Malverne UFSD students in need of a nature person and owners

On the last day of April, 2015, the PTA at M.W. Downing elementary school held a sale of flower plants in the garden adjacent to the school. The plants were beautiful and were going fast. Soon we had to go to the local store, Cross Island Fruits, to purchase some more. The classes were coming in predetermined order and parents were helping kids select the right plant for their money.

The plants were arranged on the enormous concrete slab that was recently built. Beyond the slab, it was a wilderness. Despite being late into the spring season, the garden didn’t show signs of love. Abundant weeds were covering flower beds, overgrown grass was everywhere. (Photos taken on May 13th, 2015).

I made an appointment with Mrs. McDaid, the building principal, to get a detailed information about the state of the garden. Many circumstances prevented the cultivation to begin. The sprinklers were broken. Branches fell of the tree. She waited for the initial impulse to come from the “central administration,” as they had to allocate the time for the grounds crew to mow the lawn and clear the garden from debris after the winter. It didn’t happen as of April 30th. The school staff also needed a guidance in terms of know-how and to plan for time with students. The case represents a prime example of demise of control that is required from the public school owners. Instead the owners rely solely on the initiatives of the hired management. As the result, students came short.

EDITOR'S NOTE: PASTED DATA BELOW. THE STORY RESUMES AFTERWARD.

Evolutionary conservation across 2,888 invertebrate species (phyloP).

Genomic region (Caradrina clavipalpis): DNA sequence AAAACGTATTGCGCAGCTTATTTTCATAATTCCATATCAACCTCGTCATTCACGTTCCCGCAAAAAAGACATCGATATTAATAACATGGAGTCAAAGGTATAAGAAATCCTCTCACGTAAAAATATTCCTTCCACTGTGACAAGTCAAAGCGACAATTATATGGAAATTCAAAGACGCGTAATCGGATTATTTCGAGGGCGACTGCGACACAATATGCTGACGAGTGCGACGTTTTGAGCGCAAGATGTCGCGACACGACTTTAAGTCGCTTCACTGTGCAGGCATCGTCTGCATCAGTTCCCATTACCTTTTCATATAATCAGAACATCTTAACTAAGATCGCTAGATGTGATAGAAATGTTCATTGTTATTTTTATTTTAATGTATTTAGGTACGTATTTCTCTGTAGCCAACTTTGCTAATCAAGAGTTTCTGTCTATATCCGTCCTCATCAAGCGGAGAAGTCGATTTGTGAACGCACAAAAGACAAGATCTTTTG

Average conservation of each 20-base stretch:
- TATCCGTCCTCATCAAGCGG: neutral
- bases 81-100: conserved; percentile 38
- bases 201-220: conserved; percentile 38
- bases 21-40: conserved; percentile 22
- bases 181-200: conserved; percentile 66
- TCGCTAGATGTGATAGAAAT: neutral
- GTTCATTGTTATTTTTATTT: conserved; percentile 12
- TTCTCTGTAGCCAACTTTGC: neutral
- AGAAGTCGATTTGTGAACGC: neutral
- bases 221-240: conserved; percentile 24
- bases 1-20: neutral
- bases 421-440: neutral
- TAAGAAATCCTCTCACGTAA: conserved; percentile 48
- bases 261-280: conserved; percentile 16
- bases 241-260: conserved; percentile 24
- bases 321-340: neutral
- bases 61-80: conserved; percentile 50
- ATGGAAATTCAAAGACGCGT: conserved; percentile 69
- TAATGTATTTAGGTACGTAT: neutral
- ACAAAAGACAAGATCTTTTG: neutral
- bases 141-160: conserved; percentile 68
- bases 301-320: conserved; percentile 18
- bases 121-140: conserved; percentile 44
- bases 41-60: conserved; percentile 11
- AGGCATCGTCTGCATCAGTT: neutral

Examples from schools where parents share responsibilities in educating their kids show that parents take initiative in researching possibilities how to introduce plethora of other activities as well, e.g. foreign languages, cooking, sewing, woodworking, etc. Researching brings like-minded individuals together. They form shared decision teams to figure out how to implement their findings into the curriculum. Malverne students are in need of a nature person. They also need owners who fulfill their part of responsibilities.

Some ideas on gardening at school:

M.W. Downing elementary school garden in May, 2015



Malverne UFSD students in need of a nature person and owners — 2 Comments

  1. I guess they don’t pay the grounds person enough money to do his job or is he too busy floating around doing nothing?

    • Amy, I think the reason is really the over-reliance on the management. I walk by the garden every day with my kid, but I didn’t notice until I was sitting in the middle of that “jungle,” in stark contrast of the plants for sale.